Lake County Rockhounding Sites
Hart Mountain Antelope Refuge

The Lake County rock hounding sites are known for their great deposits of rocks and minerals, attracting thousands of rock collectors each year. Some of the areas are located on the public lands managed by the Bureau of Land Management (BLM) and U.S. Forest Service. Also, there are privately owned mines, open to the public for rockhounding for fees.

Popular Lake County Rockhounding Sites

Glass Butte Obsidian - between Bend and Burns

Located off Highway 20 between milepost 75 and 81, Glass Butte and Little Glass Butte are the best place in Oregon to find gem-quality obsidian. There are numerous spots, several gravel roads in this area where you can find a variety of obsidians including exceptional gold, silver, rainbow, red, black, mahogany, lace, and fire sheen. Also, you can find large pieces of double-flow obsidian.

Mahogony ObsidianIf you travel east on Highway 20, turn south to the dirt gravel Obsidian Road (BLM Road 6540) just before milepost 77 and drive for about 2-3 miles. The main Glass Butte Obsidian deposit is located on the left. On the right, you can find red, black, snowflake, lace and gold sheen. Continue driving on the dirt road, turn left and go around Little Glass Butte and then north. You can find excellent material along your way including red, midnight lace, silver sheen, and rainbow sheen.

If you head west on Highway 20, you can take the road between milepost 82 and 81 and travel south and then turn right toward Glass Butte Obsidian.

Rocks & Minerals: Obsidian varieties including Gold and Silver Sheen, Fire, Rainbow, Green, Midnight Lace, Leopard Skin, Double-flow, and Mahogany
Tools: Rock hammers, picks, and shovels

Warning! Edges of broken obsidian and chips are sharp. Use gloves and eye protection. Be prepared in the case if a brittle obsidian glass damages tires; have a spare tire or a tire repair kit.


Crane Creek Thunderegg Bed in the Fremont National Forest

Crane Creek Thundereggs

A Crane Creek thunderegg digging area is hidden deep in the Fremont National Forest. This area produces nodules filled with blue agate sometimes tiny pieces of quartz crystals. The external layer is reddish-brown. The bed is not easily accessible because the forest road crosses the Crane Creek a few times and can be washed out in some places.

Rocks & Minerals: Thundereggs, agate, jasper, and petrified wood
Tools: Geology pick, hammer, shovel


Flook Lake - Hart Mountain Antelope Refuge

Flook Lake RockhoundingRockhounding is permitted in the Hart Mountain Antelope Refugee for surface rocks collecting only. Do not to exceed seven pounds per person per day. Digging with any implement and blasting is prohibited. Always check up-to-date regulations and current conditions.

Other Hart Mountain rockhounding collection sites: the western side of the Warner Mountains, DeGarmo Canyon, and Arsenic Canyon.

Rocks & Minerals: Agate, Jasper, Obsidian, Fire Opal
Tools: Not allowed - surface collecting only


Free Oregon Sunstone Public Collection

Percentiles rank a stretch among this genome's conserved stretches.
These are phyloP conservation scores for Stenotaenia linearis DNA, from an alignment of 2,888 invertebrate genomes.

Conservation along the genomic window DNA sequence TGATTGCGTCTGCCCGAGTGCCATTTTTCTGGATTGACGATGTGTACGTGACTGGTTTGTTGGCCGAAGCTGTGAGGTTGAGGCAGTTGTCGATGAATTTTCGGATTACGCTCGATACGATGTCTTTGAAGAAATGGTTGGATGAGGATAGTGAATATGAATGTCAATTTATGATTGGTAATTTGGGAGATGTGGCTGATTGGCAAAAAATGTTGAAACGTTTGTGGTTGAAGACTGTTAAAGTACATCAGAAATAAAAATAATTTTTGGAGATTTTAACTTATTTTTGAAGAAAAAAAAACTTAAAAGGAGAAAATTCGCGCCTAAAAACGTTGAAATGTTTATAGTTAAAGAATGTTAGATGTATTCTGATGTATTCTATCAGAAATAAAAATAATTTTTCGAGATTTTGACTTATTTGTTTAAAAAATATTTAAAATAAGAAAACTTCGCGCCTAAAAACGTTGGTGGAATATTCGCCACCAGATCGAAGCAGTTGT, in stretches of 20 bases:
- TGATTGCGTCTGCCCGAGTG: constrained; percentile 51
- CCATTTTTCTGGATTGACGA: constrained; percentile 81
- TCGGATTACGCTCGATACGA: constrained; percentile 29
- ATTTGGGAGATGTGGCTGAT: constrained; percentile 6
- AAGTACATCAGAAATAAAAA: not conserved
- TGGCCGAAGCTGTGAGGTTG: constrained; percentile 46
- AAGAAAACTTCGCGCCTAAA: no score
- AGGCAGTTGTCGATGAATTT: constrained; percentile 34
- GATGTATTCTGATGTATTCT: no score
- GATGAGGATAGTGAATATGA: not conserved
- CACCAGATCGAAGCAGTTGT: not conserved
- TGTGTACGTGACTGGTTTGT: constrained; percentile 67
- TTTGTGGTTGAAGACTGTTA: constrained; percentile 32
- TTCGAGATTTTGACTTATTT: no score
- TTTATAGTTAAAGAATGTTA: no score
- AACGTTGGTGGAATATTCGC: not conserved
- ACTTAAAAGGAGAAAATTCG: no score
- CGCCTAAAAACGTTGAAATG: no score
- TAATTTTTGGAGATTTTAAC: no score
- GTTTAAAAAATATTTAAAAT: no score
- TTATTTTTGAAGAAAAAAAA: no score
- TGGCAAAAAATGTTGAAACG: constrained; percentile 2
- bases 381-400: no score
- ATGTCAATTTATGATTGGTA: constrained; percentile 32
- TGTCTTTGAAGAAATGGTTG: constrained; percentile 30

Sunstone Public Collection AreaOregon Sunstone Public Collection Area is only one free public place in Oregon where visitors can collect sunstones for personal use.

Rocks & Minerals: Sunstones
Tools: Picks and shovels


Recognized as the state gem, Oregon Sunstones are unique transparent or translucent feldspar that contains small amounts of copper inclusions. Rare and beautiful Oregon Sunstones are found only in the high desert of South-Central and Southeastern Oregon.


Fee Oregon Sunstone Collection Sites

Fee Oregon Sunstone Collection SitesFee Oregon Sunstone Collection Sites offer opportunities to find rare and prized colored sunstones. Currently, three mines are available to the public: Dust Devil, Spectrum Sunstone and Double Eagle Mines.


Marli B. Miller. Roadside Geology of Oregon. 2014. Mountain Press Publishing Company Missoula, Montana.
William A. Kappele. Rockhounding Nevada: A Guide to the State's Best Rockhounding Sites. 2010. A Falcon Guide.
Lars Johnson. Rockhounding Oregon: A Guide to the State's Best Rockhounding Sites (Rockhounding Series). 2014. A Falcon Guide.
William A. Kappele. Rockhounding Nevada: A Guide To The State's Best Rockhounding Sites (Rockhounding Series). 2011. A Falcon Guide.
Dan R. Lynch, Bob Lynch. Rocks & Minerals of Washington and Oregon: A Field Guide to the Evergreen and Beaver States (Rocks & Minerals Identification Guides). 2012.

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The Oregon Rockhounding Map provides information about some of the many rockhounding sites of the state of Oregon. Information is subject to change at any time, and the Oregon Discovery team cannot guarantee that is either current or correct. Be aware that there are some mine claims and private lands near the public collecting areas. Determining the land status and minerals' collection rules at the site is your responsibility.

Currently, this map is incomplete but new rockhounding sites and related details will be added in the future.

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